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Law enforcement agencies and businesses have started using the Age ID app to combat the use of fake IDs. The ID verifying app uses a phone or tablet’s camera to scan the barcode on the back of an ID such as a driver’s license, all in under 10 seconds.

Russell Hanna, the chief of enforcement for Mississippi Alcoholic Beverage Control, told Fox News that his agency started using the app during the last summer.  He explained authentic information from a real license barcode is often replicated and used on countless fake IDs but while the information on the front of the license may look legitimate, the barcode is difficult to re-create and contains information that does not match up.

According to a study published by the National Institutes of Health, over 12 percent of college freshmen from a large Midwestern university reported owning a fake ID for the purpose of obtaining alcohol. That number grew to over 30 percent at the end of their second year.

While the technology shows consistent success, it’s not 100 percent perfect. “We’ve had a few, very very limited number, that it said was good and they were not,” Hanna said. “We found out they were not good by some other means,” Hanna said.

Intellicheck works with DMVs around the country to identify newly developed fake IDs. “We re-do our software to catch the new points of quality that they put in to make that almost indistinguishable from an authentic license,” William Roof, CEO and president of Intellicheck added.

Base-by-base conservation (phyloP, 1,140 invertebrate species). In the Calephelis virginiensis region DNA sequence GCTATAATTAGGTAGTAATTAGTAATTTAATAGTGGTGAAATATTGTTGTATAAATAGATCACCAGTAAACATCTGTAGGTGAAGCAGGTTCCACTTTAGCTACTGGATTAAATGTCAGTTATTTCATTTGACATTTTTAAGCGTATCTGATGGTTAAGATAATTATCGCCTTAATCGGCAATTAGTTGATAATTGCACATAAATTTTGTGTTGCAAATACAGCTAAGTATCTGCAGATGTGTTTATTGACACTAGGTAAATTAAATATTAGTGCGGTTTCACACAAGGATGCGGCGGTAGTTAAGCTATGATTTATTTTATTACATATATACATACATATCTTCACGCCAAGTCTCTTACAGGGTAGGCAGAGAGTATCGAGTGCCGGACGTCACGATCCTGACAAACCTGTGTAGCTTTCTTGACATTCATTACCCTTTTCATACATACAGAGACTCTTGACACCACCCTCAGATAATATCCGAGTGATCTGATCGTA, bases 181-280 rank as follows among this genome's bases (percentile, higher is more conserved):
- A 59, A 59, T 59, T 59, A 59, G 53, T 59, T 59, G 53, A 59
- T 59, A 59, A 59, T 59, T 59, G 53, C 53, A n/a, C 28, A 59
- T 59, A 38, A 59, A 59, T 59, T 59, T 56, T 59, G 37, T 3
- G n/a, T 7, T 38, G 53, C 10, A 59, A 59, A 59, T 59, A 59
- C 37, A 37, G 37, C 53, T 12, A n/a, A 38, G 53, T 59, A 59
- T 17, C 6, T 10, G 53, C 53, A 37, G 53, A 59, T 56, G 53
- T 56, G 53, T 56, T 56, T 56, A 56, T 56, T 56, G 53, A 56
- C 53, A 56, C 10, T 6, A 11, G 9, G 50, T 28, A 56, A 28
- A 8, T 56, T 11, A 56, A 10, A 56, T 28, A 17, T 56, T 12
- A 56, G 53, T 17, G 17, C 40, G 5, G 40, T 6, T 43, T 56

The developers of the app say that the company adheres to FBI security guidelines since the technology involves personal data.  Intellicheck also added that it does not keep any personal info, however, businesses may keep information if they decide to ban a person from their establishment.

The app isn’t something anyone can download from the App Store. “We’ll vet you and make sure you’re an authentic business,” Roof said. “Then you download the app and it’s a monthly subscription fee with unlimited scans.”

The app can be downloaded through Apple’s Business to Business (B2B) app store and an Android app is currently being developed.  

So far, hundreds of businesses are using the app and North Carolina’s alcohol enforcement agency has adopted its use as well. The app could soon be used by over a dozen different state law enforcement agencies who are currently exploring its use.

The same technology behind Age ID is also used to prevent fraud in the retail industry and safeguard the country’s ports and military bases. A similar app called Defense ID is used to safeguard 23 army installations and 16 U.S. ports and high-end retailers such as Helzberg Diamonds use the Retail ID app to prevent fraudulent purchases and returns, according to Initellicheck. The technology could potentially help improve a retailer’s bottom line.  Data compiled by the National Retail Federation states return fraud and abuse was between $9.1 and $15.9 billion for 2015. There will also be potential Homeland Security uses in the future.